I always tried to supplement with rice and nuoc mam. Great stuff!! Or occassionally I could swap off the ham and limas with the Korean Brigade that adjoined us for their crats that had kim-chi and fish.


FDChief said...

mike: I came along after the days of ham and motherfuckers and the smokes in the C's. We got candy, instead.

But the LURPs were the same. I hated the amount of water the fuckers needed, and even after you soaked them they'd pull water out of you. I was dehydrated for days after eating them.

And like you, we always tried to scrounge whatever civilian show we could. The monkey meat guy in Panama did some good business with us.

mike said...

Your point on water is well taken!

Thanksgiving Day in 1969 somewhere on the high western slope of Que Son mountain, they brought in cold turkey sandwiches, raw sweet onions big as softballs, and #10 cans of dehydrated shrimp by helo. The sandwiches were great compared to C-rats. The onions were outstanding, we ate them like apples, perhaps they were the fabled onions of Maui. The dehydrated shrimp I and most others stayed away from. But there always appears to be a platoon glutton, ours ate those dehydrated shrimp like peanuts. Later he looked like one of those dead shrimp and ended up being medevacked.

Lisa said...

What a lovely homage to simple things made precious via need and want. I have heard of the famed poundcake, and Jim told me a story about how gluttony once ruined the coveted cake.

Meghan H said...

I was in the Army Surplus store in Seattle recently (against my will, I might add) and noticed that you can PAY GOOD AMERICAN MONEY for a C-Ration there. I stood there thinking, "Who in their everloving mind would PAY for this gut bomb?" Not me, suffice it to say.

mike said...

Meghan -

I might out of nostalgia, but then nobody ever accused me of being in my right mind. And when I return from vacation to home sweet home I will be visiting the daughter and granddaughter in Seattle. May I ask what the address is of the surplus store??

FDChief said...

Meghan: as odd as it seems, I had some damn good times that centered around the nasty things. Do you have a song, or a fragrance, or a color, that reminds you of a place or a person you loved? It's kinda like that only with more sodium.

Not that I'd spend more than two bucks for a can of Beans and Baby Dicks. Nope. But pound cake..?

Hot damn!

FDChief said...

Lisa: Ta. When I was young I yearned for something beyond C-rats. Now I think back and realize that they were a part of my life when I was young, strong, and foolish, and the world was, too. Makes them seem more lovable in retrospect.

But not the fruitcake. Oh, no. Satan's fecal impaction, then and now.

Lisa said...

Yes, I understand that association with time and place, and the fondness that remains.

We are in solidarity on fruitcake. One has to be fruity or nuts to like it, I think. I remember my parents having this inexplicable fondness for Claxton fruitcake and sending it to friends @ Christmas, and my thinking: They will not like you for doing this.

But what could I say? I was mild and retiring, and would just sit and deconstruct the small piece I inevitably had to suffer into its constituent radioactively-colored bits, incredulous at what seemed like the loaf's endless, unrefrigerated half-life.

Fruitcake seems more like a weapon to be lobbed than a food to be ingested.

Lisa said...

I used to carry dried onions in a glass bottle to put on my chop.
Also i acquired a Aussie version of the p 38 that had a spoon built in as part of the device. It had better leverage, but over the years it's now lost.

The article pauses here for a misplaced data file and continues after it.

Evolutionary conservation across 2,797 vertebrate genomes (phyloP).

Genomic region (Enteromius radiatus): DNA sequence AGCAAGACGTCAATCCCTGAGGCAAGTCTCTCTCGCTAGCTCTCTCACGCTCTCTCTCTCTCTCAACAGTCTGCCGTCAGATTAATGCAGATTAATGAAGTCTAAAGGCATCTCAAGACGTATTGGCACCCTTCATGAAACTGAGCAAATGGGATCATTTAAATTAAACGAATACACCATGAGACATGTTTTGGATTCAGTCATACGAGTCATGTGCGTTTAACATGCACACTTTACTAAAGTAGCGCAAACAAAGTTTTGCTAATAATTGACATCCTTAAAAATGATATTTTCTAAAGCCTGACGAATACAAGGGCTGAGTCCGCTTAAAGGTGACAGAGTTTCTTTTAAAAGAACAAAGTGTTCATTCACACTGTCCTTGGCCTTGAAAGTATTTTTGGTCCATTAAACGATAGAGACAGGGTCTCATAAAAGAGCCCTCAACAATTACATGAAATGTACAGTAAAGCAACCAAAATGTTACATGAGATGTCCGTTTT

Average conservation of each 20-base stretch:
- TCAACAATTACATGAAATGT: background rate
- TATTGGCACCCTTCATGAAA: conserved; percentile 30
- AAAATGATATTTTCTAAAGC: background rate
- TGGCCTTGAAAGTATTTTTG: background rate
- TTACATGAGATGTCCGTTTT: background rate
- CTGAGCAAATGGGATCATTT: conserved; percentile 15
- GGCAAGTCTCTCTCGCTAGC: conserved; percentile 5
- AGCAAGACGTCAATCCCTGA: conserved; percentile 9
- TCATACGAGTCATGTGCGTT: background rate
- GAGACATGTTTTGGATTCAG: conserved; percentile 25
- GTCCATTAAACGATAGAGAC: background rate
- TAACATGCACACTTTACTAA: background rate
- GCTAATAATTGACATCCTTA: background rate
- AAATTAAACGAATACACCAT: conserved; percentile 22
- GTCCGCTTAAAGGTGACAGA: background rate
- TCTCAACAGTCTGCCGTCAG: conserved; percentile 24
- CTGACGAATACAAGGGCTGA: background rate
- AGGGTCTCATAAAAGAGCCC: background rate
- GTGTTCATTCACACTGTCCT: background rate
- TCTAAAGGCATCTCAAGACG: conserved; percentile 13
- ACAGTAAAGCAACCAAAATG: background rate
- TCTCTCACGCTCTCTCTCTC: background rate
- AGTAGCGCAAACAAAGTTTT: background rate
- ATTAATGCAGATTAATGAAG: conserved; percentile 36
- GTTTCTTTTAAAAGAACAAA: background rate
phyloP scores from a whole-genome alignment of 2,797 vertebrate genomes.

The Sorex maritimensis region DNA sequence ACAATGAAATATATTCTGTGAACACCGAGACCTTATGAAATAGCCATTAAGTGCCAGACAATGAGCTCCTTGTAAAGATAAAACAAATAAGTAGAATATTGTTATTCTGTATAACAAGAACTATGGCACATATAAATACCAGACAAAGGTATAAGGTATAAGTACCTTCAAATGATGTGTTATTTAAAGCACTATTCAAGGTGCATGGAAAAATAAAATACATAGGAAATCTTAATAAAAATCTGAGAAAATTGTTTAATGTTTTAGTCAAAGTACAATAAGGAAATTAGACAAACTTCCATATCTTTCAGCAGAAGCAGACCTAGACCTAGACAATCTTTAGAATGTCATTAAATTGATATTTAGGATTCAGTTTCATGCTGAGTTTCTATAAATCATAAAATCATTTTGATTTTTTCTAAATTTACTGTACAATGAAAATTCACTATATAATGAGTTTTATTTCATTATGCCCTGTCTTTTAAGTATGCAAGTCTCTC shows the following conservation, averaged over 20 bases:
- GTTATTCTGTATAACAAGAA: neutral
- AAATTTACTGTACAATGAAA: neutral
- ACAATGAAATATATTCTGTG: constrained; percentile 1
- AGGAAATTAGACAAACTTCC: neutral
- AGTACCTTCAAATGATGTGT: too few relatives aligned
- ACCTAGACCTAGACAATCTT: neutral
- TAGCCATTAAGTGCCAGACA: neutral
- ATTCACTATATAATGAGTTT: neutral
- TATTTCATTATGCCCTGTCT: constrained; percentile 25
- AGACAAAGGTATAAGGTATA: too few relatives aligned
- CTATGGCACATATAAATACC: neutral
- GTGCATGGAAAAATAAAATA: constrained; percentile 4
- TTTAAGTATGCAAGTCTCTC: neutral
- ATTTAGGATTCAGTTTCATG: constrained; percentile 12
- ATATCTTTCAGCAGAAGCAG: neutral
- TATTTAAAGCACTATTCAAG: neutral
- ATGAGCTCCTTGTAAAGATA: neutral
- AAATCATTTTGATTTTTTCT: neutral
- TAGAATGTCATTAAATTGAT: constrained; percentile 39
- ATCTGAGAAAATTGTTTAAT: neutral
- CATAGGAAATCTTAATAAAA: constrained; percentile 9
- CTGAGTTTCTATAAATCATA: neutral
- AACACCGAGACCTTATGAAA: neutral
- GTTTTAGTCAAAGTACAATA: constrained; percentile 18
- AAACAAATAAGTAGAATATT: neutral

I carry a 40 yo p 38 on my keyring.
The thing i remember is how brother Rangers would steal your rations if you were dumb enuf to leave them in your ruck when dropping equipment. I ALWAYS carried my c rats in a gi sock tied to my web gear. Fool me once and all that stuff.
Usually i only carried meat when choosing rations for a extended stay gig, and usually this was light rations as food was not my objective. As you point out water was more important.
We used PIR's that were water intensive and sun dried. I reckon Lrrp's were too expensive to waste on SF assets.
BTW, in the mech infy i used to heat my rations on the engine block, and /or stuffed in the heater , if i were so blessed.
Nice reminisence.

rangeragainstwar said...

The JW bar that is referred to in this blog MAY BE in fact the tropical chocolate bar found in the sundry packs.

FDChief said...

jim: I don't think it was the same thing. I've seen the "tropical" choc bars - they were a lot like the old "D" bar in the WW2 and 1950's C's. What we called a "John Wayne bar" was actual chocolate, disc-shaped, with a silver foil wrapper. IT came in, if I remember, the B-2 unit can.

I've read that it was supposed to come in a variety of flavors but the only ones I ever saw were the choc.-and-toffee with the rock-hard little toffee bits in them.

OTOH, you may be right, because the damn things didn't melt like normal chocs, either.

They were kinda nasty, either way.

I used to like the cocoa powder you got in the B-1 units, tho. You'd dump it in your canteen cup with the sugar packet, and sometimes the instant coffee and mix it into a kind of syrup or pudding. It gave you a massive sugar and caffeine hit. Got me through many a morning until the mermite with the coffee showed up...

rangeragainstwar said...


I used to put the creamer under my lip like snuff. I also combined the cocoa and coffee.

Yes, now I remember the little brown chocolate bars you're talking about, about 1/4" thick. Those are probably the John Wayne bars. I think they were in the B2 or B4 units. It's longer ago than my memory can reach.

However, i do remember the pound cake fondly. When we graduated from the Ranger class, we went downtown and bought commercial pound cake. We ate it all, and promptly threw up. Too much of a good thing. The booze probably didn't help either.

My friend Ernie McMullen actually threw up his false teeth, losing them in the toilet of the old Colony Inn at the circle @ route 27 at Victory Drive. It's no longer there -- his teeth or the hotel.

My favorite rations were the simple meats because I was an early proponent of the Atkins diet :) -- 160 lbs of dancing dynamite with a 2" fuse.

Meghan H said...

Just returning to this -- "mike" asked about where the army/navy surplus is in Seattle. It's in Belltown, almost in downtown. Been there for eons, apparently.
Federal Army & Navy Surplus
2112 1st Avenue, Seattle, WA 98121

Lisa said...

Thought you might be interested in this recent bit from the NYT:

A Taste of Home in Foil Packets and Powder:


JohnLloydScharf said...

I considered the P-38 an object of self-abuse and useless as an opener. I have great patience, but this bit of metal made me rather open a can with a hammer and a machete.